Enter Covid-19. The Fed had only tentatively normalised monetary policy before the pandemic set in, and the ECB had done even less. This came at a price: ultra-lax monetary policy leading up to the crisis had left government bonds in expensive territory with limited ability to rally and provide a cushion for the collapsing stock market. In the end, risk assets were saved by a combination of an unprecedented fiscal stimulus and QE, which involved the purchase of corporate bonds by the Fed for the first time. As a result, monetary policy had become even more unconventional.
But Covid-19 subsequently presented a new challenge. International supply chains broke down, boosting input prices – and the ensuing labour market mismatch between supply and demand created upward pressure on wages and salaries.
This has left central banks in an unenviable position. Taper QE and raise rates too early or too much and risk putting the favourable recovery from Covid-19 in jeopardy. Wait too long and risk that the notion that current inflationary pressures are ‘transitory’ is proven wrong, creating a need for an even tighter monetary policy later.
Asset allocation and the Stock-Bond Correlation
The stock market is currently concerned over the apparent loss of growth momentum in the economy – visible in survey indicators, surprise indices and leading indicators.
The Delta and Mu Covid-19 variants have only compounded these concerns and valuations have added to the unease: stocks appear expensive on long-term metrics such as Shiller’s P/E, market-cap to GDP or Tobin’s Q.
But is a cyclical slowdown truly the greatest risk in the current scenario? On the positive side, a moderation in growth would likely make central banks tread even more carefully when normalising monetary policy, giving investors more time to gradually adjust portfolios.
Persistently high inflation, on the other hand, has no silver lining. In an environment of rising policy rates, multiple contractions are more likely, and arguably, government paper is no cheaper than stocks. The manifestation of this risk would be a positive and growing stock-bond correlation, with bonds not only losing their hedge capacity but instead becoming a key source of stock market weakness.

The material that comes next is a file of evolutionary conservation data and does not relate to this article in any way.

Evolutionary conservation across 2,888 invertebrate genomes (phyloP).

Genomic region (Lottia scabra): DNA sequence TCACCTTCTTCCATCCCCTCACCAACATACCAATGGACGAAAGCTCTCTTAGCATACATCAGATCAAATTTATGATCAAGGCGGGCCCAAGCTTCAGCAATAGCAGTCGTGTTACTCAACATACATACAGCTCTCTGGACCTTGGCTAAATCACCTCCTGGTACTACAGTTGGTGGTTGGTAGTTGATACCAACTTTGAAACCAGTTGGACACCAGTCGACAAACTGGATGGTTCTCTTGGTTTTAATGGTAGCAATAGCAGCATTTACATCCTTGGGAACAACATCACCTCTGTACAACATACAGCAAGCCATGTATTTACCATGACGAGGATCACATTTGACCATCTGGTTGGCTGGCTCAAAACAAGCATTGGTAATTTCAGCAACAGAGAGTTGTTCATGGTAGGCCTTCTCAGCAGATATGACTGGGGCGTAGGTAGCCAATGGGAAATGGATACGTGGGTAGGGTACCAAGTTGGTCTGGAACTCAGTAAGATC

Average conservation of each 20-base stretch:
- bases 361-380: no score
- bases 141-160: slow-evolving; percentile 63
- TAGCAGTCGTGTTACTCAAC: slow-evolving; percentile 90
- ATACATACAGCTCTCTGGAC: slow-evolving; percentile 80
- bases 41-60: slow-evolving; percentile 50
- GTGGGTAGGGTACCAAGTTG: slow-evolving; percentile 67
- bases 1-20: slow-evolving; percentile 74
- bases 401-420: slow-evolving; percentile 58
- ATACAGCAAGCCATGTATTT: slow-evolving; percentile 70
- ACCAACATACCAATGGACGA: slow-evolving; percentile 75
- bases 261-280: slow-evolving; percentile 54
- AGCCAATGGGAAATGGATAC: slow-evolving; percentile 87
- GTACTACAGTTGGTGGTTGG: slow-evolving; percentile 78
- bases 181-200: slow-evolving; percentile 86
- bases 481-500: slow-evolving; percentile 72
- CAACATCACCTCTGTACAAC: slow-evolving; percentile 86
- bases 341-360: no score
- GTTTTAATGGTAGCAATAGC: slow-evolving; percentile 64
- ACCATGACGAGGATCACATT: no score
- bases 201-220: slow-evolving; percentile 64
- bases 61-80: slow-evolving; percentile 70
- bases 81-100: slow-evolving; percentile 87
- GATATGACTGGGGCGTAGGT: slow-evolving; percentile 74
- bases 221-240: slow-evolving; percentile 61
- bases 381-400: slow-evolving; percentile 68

However, a rosier scenario should not be ruled out. Pent-up consumer demand is far from exhausted and growth above trend could continue well into the next phase of the cycle. Supply chains will eventually be rebuilt, and inflation could stabilise at some acceptable level. From the point of view of our tactical asset allocation, the timing of these factors is crucial. While we are waiting, the stock-bond correlation bears watching.
If you want to learn more about the stock-bond correlation, contact us today to get access to a specialist course on this topic. We work solely with world-class financial experts to bring you cutting-edge courses that can answer any questions you may have in regards to stocks or bonds.
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- The yield-to-maturity on an n-period zero coupon bond, , can be expressed as the expected return from investing at a known 1-period rate, , and at a series of n-1 expected forward rates, , … plus a term premium. This can be written as follows:
The term premium represents a compensation for the risk of holding longer-dated paper instead of a series of short-term bonds. It is therefore expected to be positive under normal circumstances. Note that the term premium differs from the term spread, aka the slope of the yield curve.
Ang, Andrew, and J. Chen. 2002. “Asymmetric Correlations of Equity Portfolios”. Journal of Financial Economics, 63(3), 443-494.
Bae, K.H., G.A. Karolyi, and R. M. Stulz. 2003. “A New Approach to Measuring Financial Market Contagion.” Review of Financial Studies, 16, 717-64.
Chua, D.B., M. Kritzman, and S. Page. 2009. “The Myth of Diversification.” Journal of Portfolio Management 36(1): 26-35.
Ilmanen, Antti. 2003. “Stock-Bond Correlations.” Journal of Fixed Income 13(2): 55-66
Longin, F. and Solnik, B. 2001. “Extreme Correlation of International Equity Markets.” Journal of Finance, 56(2), 649-676.
Page, S., and R. A. Panariello. 2018. “When Diversification Fails.” Financial Analysts Journal 74 (3): 19–32.